Ah yes, “the times of ignorance.”
Ah yes, “God is now declaring.”
Ah yes, “All people everywhere should repent.”
Ah yes, “He will judge the world in righteousness.”
Such preaching would be anathema in Harvard Yard or Boston Common or Library Mall or Sample Gates today, but also at the annual meeting of the Evangelical Theological Society or any regional gathering of the Society of Christian Philosophers (as well as any church where these Christian academics hold their membership). Nothing could be more opposite to what Marsden and his successors believe is a responsible religious voice in academia than the actual words and arguments made here by the Apostle Paul to those uber sophisticates there in the Areopagus.
So then, we ask, was the Apostle Paul a scholar? Could he have held his own with Marsden, Anscombe, Plantinga, and George? But if so, how is it that today’s scholars have been reduced to fighting a retreat action in defense of academic freedom?
Yes, of course the Apostle Paul was a scholar; and yes, of course he could hold his own with any Christian scholar today.
Unlike today’s scholars, though, the Apostle Paul’s goal was not to prop up the Academy. It was not to prop up the Athenians’ pride. The Apostle Paul used his erudition to cause the best kind of sneers and riots possible, doing so in city after city, and then in Athens. The sneers he treasured were those sent against the Resurrection of our Lord Jesus Christ and the riots he cherished were those of the silversmiths whose idols were being smashed; the occultists whose books were being burned.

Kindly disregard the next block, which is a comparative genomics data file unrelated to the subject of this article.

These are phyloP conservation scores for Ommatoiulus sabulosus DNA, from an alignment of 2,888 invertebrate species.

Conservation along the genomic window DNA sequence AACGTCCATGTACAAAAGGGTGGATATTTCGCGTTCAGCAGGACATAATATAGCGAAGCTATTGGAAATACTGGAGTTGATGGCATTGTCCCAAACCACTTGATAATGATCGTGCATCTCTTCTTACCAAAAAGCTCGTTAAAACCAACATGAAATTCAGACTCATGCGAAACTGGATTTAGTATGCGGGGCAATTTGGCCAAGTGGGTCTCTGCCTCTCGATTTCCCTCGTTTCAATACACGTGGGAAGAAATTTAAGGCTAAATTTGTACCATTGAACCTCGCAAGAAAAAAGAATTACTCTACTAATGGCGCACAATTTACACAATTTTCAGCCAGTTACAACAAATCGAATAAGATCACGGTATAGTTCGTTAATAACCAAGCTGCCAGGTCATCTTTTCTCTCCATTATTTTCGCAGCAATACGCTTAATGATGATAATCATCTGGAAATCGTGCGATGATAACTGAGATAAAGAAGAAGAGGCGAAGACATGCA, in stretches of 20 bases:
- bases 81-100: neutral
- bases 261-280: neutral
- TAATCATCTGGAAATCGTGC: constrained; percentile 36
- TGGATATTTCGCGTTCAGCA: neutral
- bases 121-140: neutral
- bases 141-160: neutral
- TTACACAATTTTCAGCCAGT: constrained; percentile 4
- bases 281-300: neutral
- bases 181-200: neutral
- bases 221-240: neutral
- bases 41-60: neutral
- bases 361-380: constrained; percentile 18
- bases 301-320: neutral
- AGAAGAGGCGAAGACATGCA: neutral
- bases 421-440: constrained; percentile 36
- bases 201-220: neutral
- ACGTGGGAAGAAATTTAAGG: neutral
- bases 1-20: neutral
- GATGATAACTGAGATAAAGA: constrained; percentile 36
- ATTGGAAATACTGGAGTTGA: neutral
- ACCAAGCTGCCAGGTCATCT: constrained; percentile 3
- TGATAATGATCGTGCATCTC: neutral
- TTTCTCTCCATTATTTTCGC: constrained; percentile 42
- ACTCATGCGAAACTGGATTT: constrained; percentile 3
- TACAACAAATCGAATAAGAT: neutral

What we need today is fellow believers who work in the Academy as plumbers work on the toilet, opposing every leakage that is vile and in need of flushing. Is there anything as vile as the effluent of higher education corrupting our nation’s sons and daughters?
Those believers whose gift is not pipes and sewage, but minds and lies, need to recommit themselves to contending, not for academic freedom, but the faith passed down through two millennia now, by faithful scholars such as the Apostle Paul (whom almost everyone hated), Augustine, Aquinas, Luther, Calvin, Edwards, and the Good Doctor Lloyd-Jones.
The fruit of the Apostle Paul’s sermon on Mars Hill was ripe for the picking, smelling to those listening of both death and life:
Now when they heard of the resurrection of the dead, some began to sneer, but others said, “We shall hear you again concerning this.” So Paul went out of their midst. But some men joined him and believed, among whom also were Dionysius the Areopagite and a woman named Damaris and others with them. (Acts 17:29-34)